I was hoping to hear from you before providing you with an answer since you didn't actually ask a question. However, I assume you want to know what your legal remedy would be to redress the time you unnecessarily spent in jail.
If there is still a case against you, then the question of whether this was a false arrest remains to be litigated. Any guilty conviction by plea or verdict makes a false arrest a true one, by definition. So while you should tell your criminal lawyer that you'd like to sue so that he can help you meet civil notice and filing deadlines, your primary concentration has to be on resolving your criminal case favorably.
If the matter has been dropped and you were released without further court proceedings, you may be able to get your ex prosecuted for filing false charges with the police. You may also be able to sue for malicious prosecution.
A suit for malicious prosecution is, in general, difficult to win because it's not enough that in the end, the charges were never filed.
You would need to establish that:
the defendant initiated proceedings against you
1) without probable cause
2) with malicious intent;
3) the proceedings ended favorably for you;
4) you sustained damages.
It's the first and second components that are the tricky part, particularly if you plan on including the police and/or the county in your suit along with your ex who falsely accused you. The word of a credible complainant, even if it later turns out that he or she was a liar, will generally be enough to give the police probable cause to arrest. A suit against the ex, however, would appear to have a strong basis.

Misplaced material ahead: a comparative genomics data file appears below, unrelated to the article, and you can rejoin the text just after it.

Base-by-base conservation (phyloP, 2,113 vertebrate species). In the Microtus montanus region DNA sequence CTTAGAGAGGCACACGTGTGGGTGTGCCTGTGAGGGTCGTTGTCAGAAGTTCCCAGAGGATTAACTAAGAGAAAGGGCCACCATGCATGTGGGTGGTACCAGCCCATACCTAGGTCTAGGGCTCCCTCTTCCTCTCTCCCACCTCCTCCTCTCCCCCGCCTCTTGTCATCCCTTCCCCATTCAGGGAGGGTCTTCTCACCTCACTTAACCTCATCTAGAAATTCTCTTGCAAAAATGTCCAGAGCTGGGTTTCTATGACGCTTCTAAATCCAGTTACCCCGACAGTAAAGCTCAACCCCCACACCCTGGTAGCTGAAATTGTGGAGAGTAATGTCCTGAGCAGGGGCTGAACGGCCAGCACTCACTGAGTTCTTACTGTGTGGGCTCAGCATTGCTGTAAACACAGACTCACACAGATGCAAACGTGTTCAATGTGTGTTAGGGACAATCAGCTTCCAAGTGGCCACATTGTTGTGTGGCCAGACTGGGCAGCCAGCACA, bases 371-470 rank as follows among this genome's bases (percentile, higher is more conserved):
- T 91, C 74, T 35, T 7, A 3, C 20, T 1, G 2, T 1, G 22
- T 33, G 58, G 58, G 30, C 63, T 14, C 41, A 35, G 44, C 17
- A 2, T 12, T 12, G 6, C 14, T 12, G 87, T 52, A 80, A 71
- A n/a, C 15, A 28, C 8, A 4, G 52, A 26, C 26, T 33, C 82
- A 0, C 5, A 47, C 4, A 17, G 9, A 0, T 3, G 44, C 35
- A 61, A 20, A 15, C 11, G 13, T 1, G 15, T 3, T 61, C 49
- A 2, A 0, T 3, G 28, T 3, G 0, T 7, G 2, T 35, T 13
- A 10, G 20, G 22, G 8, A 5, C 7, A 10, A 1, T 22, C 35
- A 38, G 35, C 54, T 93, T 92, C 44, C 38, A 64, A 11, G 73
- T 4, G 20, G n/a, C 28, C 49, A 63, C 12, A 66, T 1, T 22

if you believe that you can establish each of the elements of malicious prosecution/false arrest, you should consult with a civil litigator (trial lawyer) who handles intentional torts such as this one. A litigator in general practice would typically have experience in this area.
If you're not sure where to find one, you could contact the C********* B** A********** L***** R******* S******, and they could direct you to one. They charge a fee of around $50 for the referral, but that includes a free half hour consultation with the lawyer.
You could also try a commercial referral service. One that has a fine reputation and which has been around for a very long time is Martindale.com. Many of Martindale's lawyers are peer and client rated, which some customers find helpful to narrow down their choices.
If the above doesn't address the issue you are concerned about, please reply on this question thread and I will be happy to add to my answer.
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